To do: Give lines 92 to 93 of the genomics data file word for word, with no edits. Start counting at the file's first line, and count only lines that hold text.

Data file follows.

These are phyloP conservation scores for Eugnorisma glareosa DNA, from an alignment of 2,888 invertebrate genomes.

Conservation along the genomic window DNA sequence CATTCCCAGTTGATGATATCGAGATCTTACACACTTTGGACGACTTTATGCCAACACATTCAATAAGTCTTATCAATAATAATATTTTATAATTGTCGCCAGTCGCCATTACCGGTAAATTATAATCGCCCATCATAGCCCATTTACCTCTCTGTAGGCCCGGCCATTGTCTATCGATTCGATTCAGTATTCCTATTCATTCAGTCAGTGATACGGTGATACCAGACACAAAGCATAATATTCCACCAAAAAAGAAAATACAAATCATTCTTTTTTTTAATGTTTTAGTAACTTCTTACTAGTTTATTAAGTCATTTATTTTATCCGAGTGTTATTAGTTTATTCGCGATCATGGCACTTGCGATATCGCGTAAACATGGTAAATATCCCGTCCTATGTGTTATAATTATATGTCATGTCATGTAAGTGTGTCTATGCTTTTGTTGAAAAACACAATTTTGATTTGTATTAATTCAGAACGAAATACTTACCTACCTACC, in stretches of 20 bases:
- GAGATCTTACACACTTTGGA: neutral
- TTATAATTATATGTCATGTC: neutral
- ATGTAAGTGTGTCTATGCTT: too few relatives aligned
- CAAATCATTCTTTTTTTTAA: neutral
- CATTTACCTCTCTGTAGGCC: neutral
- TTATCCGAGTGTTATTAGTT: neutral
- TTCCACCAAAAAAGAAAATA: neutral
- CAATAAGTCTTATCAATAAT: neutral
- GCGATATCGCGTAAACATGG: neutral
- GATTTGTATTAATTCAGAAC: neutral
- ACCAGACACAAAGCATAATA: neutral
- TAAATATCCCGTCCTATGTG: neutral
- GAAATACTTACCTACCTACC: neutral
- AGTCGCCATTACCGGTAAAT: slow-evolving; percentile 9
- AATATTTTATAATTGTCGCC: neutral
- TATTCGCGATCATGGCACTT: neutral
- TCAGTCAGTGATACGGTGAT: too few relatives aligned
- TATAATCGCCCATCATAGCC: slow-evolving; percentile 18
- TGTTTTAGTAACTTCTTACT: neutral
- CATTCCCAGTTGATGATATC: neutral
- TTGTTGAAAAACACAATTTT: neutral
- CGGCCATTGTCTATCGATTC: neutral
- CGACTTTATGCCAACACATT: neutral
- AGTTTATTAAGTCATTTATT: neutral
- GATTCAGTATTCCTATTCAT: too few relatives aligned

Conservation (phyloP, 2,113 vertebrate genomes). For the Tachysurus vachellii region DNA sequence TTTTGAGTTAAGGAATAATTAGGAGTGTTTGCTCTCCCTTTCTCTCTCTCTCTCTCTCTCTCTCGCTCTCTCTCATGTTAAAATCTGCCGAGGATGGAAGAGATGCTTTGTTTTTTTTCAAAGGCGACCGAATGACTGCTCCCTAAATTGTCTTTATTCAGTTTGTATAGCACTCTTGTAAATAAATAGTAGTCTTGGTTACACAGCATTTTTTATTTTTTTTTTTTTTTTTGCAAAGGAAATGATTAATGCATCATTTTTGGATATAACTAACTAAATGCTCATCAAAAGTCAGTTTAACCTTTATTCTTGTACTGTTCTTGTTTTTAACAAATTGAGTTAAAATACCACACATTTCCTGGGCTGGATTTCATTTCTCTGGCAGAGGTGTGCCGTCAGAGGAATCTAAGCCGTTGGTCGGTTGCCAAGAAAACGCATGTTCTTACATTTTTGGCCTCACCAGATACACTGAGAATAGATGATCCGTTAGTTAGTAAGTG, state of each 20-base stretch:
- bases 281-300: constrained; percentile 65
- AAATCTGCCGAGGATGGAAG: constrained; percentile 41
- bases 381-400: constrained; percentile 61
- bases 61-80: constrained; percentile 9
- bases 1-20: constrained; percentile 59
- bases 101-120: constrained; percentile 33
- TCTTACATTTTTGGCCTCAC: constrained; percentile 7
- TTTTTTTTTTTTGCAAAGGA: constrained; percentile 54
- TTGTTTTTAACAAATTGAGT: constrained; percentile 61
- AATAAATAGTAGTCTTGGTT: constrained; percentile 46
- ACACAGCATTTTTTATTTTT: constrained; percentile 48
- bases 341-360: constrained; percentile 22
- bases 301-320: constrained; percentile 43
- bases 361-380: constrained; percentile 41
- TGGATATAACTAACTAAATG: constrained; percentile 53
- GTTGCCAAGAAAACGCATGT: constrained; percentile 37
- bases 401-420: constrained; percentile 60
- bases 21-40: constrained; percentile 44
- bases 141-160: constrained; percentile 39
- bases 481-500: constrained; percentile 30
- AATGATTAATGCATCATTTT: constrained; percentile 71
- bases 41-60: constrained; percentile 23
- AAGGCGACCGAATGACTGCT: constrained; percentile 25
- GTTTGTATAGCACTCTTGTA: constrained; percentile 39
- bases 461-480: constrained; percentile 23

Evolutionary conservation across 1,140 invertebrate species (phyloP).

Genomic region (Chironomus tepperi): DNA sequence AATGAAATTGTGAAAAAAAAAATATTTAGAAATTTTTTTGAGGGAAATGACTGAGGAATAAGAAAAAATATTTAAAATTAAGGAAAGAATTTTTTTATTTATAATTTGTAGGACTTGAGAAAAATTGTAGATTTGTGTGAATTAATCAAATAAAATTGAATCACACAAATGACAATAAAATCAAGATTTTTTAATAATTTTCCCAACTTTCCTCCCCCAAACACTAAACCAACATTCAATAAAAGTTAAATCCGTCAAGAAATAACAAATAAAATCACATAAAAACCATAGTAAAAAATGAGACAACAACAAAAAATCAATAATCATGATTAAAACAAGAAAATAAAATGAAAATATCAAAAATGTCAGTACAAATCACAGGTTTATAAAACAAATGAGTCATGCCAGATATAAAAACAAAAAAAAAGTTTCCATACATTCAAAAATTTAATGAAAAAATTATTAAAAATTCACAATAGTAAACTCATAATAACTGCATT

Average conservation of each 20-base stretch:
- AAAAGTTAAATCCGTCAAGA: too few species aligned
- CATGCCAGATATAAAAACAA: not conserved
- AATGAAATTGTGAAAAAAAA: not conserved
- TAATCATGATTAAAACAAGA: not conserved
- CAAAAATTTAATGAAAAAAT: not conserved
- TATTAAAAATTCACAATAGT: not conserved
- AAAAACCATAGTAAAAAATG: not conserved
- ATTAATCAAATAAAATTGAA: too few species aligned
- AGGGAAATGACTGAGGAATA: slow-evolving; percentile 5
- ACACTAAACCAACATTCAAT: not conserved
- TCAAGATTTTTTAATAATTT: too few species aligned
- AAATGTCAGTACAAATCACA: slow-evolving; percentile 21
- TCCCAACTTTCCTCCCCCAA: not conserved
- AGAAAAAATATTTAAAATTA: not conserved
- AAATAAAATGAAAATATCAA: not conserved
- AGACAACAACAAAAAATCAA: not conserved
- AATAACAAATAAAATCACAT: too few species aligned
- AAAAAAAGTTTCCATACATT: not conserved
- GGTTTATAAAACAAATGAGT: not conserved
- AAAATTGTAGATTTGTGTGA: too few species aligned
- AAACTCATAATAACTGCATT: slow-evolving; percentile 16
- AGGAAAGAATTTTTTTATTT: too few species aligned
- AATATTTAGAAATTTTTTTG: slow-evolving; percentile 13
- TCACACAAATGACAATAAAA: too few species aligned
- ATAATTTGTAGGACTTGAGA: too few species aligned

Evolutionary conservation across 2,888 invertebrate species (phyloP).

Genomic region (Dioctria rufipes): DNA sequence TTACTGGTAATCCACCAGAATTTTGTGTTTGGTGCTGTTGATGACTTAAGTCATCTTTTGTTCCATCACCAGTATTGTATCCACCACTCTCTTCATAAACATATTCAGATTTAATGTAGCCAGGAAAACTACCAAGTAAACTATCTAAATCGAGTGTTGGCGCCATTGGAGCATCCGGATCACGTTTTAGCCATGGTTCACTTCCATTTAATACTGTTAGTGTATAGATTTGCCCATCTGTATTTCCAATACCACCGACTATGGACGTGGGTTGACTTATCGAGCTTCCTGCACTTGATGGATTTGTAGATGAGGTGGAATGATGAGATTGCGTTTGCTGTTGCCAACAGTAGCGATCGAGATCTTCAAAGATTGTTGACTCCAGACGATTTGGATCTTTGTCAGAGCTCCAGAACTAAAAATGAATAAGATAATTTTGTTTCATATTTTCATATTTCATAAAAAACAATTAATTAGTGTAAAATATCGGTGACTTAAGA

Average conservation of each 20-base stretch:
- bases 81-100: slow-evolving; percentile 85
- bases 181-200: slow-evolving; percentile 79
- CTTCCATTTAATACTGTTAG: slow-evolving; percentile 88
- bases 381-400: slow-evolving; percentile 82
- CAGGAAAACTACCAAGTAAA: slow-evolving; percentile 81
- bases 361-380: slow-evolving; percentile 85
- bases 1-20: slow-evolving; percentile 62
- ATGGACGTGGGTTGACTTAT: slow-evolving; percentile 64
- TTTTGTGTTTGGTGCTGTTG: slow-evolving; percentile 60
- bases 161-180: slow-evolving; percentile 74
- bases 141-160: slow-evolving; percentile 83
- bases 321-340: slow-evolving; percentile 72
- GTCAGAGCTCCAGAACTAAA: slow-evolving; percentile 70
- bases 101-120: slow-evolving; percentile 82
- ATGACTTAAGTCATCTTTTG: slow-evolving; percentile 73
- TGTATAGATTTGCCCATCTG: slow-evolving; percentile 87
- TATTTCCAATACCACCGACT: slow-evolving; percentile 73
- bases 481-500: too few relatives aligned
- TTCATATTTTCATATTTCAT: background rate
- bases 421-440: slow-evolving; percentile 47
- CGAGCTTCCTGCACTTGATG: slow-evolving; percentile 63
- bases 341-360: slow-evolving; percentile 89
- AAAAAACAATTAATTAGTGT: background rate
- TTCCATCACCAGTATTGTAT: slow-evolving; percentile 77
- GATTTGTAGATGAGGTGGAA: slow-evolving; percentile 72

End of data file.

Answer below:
- ATGGACGTGGGTTGACTTAT: slow-evolving; percentile 64
- TTTTGTGTTTGGTGCTGTTG: slow-evolving; percentile 60